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18. Stockard Channing was in her thirties during filming

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Many of the actors cast to play high schoolers in the film were actually well out of their teens, but Stockard Channing was the oldest of them all at 33. The pretty actress even ended up having freckles painted on her face in an attempt to make her look younger.

17. Olivia Newton-John was stitched into her pants

Olivia Newton-John’s iconic transformation at the end of Grease is one of the most recognizable scenes in movie history, but have you ever thought that her tight-fitting leather outfit looked just a tad uncomfortable? Well, that’s because it was. The black pants belonged to Newton-John herself, and at the time of filming they were 25 years old. So when the zip on them inevitably broke, wardrobe literally had to take a needle and thread and stitch the actress back in.

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16. The cast chomped through 100,000 pieces of gum during filming

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Bubble gum features prominently in Grease, with practically every high school character chewing a mouthful of the sticky stuff at some point in the movie. It’s perhaps no surprise, then, that the cast got through no less than 100,000 pieces of bubble gum during production. And to make sure fans were chomping too, Grease bubble gum packs, complete with free photo cards, were also manufactured to promote the film!

15. “Greased Lightnin’” wasn’t originally meant to have been sung by Travolta

John Travolta’s involvement in the movie came with a few conditions: he wanted Elvis-style “blue-black hair” and he wanted to sing “Greased Lightnin’” – despite the fact that it was Kenickie who belted it out in the original stage production. Jeff Conaway, who played Kenickie, was understandably not best pleased to have the iconic song taken away from him.

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14. John Travolta’s sister is in the movie

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Ellen Travolta, the big sister of John, made a cameo in Grease as a waitress. The actress went on to appear in the popular TV shows Happy Days, Joanie Loves Chachi and Charles in Charge throughout the ’80s. But in Grease she had just one line: “Oh, there’s Danny and Sandy!”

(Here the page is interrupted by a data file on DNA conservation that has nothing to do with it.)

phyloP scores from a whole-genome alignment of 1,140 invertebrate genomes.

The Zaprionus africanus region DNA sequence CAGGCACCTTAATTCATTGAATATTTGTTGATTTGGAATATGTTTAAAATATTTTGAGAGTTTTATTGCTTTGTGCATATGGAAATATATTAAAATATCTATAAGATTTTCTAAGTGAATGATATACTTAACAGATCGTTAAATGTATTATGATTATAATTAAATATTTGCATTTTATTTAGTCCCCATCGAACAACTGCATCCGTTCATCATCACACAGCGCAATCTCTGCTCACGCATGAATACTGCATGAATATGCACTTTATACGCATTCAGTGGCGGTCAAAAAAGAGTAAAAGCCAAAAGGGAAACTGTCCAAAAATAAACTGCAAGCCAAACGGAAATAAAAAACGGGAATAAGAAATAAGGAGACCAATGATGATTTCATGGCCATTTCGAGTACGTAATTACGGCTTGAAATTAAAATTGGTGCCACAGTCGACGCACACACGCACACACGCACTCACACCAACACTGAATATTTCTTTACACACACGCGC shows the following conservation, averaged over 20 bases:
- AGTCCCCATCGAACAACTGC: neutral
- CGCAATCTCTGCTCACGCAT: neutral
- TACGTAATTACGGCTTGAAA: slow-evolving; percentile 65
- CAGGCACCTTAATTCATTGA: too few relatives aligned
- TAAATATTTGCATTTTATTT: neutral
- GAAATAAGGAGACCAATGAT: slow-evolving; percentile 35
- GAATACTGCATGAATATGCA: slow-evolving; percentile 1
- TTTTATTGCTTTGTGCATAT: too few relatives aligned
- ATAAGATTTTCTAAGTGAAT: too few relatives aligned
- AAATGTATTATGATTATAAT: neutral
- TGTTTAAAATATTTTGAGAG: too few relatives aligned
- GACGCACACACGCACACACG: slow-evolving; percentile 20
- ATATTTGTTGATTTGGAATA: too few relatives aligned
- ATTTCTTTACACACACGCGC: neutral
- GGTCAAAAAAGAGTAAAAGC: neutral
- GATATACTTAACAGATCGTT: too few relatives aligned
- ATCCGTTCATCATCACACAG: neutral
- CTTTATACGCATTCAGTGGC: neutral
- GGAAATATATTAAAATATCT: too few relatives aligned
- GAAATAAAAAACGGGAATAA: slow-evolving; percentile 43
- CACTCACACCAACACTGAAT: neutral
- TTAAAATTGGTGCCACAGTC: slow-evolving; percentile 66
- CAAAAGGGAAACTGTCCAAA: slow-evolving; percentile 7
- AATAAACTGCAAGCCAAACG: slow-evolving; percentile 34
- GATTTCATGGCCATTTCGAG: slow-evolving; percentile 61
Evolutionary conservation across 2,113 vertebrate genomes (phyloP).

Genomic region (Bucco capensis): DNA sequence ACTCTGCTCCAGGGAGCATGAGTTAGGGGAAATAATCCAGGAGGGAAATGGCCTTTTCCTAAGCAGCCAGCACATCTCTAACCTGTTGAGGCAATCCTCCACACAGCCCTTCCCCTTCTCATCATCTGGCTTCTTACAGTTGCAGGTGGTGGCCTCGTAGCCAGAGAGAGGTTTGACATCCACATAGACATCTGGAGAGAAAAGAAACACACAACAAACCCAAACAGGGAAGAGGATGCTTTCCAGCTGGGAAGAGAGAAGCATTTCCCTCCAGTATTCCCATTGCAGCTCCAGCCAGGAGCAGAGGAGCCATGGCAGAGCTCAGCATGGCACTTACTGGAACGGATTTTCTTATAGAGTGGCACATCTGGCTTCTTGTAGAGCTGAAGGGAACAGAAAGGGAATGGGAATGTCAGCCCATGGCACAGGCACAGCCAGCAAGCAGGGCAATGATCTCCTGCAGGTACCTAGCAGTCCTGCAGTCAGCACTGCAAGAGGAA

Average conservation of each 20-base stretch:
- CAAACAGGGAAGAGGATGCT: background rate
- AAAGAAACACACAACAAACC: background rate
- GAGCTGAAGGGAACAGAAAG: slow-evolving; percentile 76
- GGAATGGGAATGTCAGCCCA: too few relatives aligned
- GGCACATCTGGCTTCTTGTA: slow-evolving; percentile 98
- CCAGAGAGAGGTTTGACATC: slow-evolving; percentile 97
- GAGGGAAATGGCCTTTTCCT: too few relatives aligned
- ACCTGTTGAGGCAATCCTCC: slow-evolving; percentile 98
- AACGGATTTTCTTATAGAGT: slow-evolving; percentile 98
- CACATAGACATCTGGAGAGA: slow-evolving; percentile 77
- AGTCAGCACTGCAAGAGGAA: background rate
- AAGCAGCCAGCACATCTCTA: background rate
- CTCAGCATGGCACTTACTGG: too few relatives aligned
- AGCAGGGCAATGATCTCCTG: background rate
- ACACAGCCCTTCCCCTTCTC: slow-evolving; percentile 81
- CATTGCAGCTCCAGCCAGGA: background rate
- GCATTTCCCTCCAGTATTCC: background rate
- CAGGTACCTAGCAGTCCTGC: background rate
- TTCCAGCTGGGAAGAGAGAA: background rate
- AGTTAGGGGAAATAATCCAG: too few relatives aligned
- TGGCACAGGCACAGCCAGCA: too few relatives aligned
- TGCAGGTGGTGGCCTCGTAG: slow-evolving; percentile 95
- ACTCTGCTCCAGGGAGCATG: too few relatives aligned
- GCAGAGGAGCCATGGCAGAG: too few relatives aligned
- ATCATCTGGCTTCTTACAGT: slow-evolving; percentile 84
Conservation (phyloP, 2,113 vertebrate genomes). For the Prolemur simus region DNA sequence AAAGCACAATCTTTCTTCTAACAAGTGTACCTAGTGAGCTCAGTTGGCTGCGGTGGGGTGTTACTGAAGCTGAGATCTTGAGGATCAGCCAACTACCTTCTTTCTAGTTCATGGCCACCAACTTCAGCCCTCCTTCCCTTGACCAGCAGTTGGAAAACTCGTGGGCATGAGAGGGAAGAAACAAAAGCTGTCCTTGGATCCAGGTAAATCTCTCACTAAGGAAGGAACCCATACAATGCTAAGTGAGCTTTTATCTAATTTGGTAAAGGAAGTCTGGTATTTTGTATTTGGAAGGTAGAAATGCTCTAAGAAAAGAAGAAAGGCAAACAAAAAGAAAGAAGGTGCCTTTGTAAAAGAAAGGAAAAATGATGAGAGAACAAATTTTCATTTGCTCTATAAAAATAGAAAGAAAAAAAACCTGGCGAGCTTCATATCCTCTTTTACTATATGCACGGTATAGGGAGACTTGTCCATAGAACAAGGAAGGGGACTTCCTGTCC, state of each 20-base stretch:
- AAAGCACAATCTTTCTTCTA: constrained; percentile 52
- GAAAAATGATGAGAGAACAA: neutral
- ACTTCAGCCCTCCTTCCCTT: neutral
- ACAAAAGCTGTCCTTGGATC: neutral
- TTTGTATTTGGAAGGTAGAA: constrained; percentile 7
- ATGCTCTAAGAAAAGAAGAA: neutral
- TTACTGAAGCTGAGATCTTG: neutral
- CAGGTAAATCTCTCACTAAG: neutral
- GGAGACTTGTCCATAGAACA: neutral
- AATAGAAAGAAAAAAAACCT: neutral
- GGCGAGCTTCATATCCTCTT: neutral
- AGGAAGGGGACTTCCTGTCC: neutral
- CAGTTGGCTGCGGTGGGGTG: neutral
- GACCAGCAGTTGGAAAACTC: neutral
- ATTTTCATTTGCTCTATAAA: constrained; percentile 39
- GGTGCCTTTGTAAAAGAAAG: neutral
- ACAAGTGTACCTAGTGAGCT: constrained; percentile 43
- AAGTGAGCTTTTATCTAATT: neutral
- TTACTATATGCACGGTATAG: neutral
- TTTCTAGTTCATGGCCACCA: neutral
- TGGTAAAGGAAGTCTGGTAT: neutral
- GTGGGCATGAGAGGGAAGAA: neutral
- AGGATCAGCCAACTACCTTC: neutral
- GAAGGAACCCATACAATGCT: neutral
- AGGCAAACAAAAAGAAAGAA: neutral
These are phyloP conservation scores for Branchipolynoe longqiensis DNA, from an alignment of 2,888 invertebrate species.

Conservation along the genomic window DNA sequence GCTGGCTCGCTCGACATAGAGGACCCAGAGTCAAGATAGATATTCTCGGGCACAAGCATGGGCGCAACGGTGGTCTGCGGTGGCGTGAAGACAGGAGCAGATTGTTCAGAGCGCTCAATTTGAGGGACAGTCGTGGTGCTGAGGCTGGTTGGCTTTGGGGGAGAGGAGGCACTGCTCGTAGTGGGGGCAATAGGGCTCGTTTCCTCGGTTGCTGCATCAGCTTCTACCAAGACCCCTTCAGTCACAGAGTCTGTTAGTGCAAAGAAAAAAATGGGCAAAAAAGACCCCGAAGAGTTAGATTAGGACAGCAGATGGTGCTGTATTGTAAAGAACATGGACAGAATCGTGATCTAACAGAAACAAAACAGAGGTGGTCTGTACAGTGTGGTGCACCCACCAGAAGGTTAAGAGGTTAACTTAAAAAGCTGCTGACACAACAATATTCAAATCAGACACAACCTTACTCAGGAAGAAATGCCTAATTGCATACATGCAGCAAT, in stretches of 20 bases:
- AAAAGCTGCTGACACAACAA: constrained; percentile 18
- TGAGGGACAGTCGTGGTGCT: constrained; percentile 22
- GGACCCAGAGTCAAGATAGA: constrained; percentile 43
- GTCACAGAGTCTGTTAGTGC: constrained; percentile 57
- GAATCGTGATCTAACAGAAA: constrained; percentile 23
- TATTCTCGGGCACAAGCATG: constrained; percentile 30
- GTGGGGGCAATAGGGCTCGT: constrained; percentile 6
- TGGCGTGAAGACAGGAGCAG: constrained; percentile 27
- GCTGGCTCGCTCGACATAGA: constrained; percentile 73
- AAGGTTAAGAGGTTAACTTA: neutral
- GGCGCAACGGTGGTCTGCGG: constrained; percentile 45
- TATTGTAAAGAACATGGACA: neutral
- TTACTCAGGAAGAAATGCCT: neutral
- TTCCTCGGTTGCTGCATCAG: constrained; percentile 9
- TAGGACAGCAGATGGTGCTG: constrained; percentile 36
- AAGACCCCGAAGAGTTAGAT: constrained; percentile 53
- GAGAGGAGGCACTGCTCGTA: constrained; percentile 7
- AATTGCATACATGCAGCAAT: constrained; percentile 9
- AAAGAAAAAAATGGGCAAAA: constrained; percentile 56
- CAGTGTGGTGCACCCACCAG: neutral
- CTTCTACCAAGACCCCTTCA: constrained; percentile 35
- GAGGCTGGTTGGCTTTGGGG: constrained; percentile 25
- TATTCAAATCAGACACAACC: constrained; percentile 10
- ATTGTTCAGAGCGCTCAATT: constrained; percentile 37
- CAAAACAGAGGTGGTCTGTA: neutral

13. A Deep Throat star was almost in the film

Actor Harry Reems was originally picked to play Coach Calhoun, but there was just one problem: the movie Reem was best known for at the time was infamous porn flick Deep Throat. Paramount got worried that this unsavory association would turn some members of the public off the movie, and so it replaced the porn star with Sid Caesar.

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12. There was romance on set

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Jeff Conaway seduced many extras during filming: so many, in fact, that, in an interview with Vanity Fair almost 40 years later, Stockard Channing remembered, “His trailer at lunchtime was really rocking.” But the Kenickie actor also had a big crush on Olivia Newton-John – even though he would eventually end up marrying her sister Rona. They were together for five years, before divorcing in 1985.

11. Marty couldn’t dance

Dinah Manoff played Pink Lady Marty in the film, but there was a slight problem with the casting: Manoff could neither dance nor hold a tune! And so if you watch closely, you’ll see the actress is subtly absent from the biggest musical scenes. “They were hiding me. I couldn’t really keep up!” she admitted to the Seattle Times in 2010.

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10. Annette Charles could have died on set

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Annette Charles played sultry dancer Cha Cha, and she had some of the best moves in the film. But if you watch her closely during the drag racing scene, you’ll see the actress looks anything but fit and healthy. In fact, she has to use the vehicles as a support just to stay standing. That’s because Charles was actually in a lot of pain at the time – she was having a tubal pregnancy and was rushed to hospital right after the scene was finished.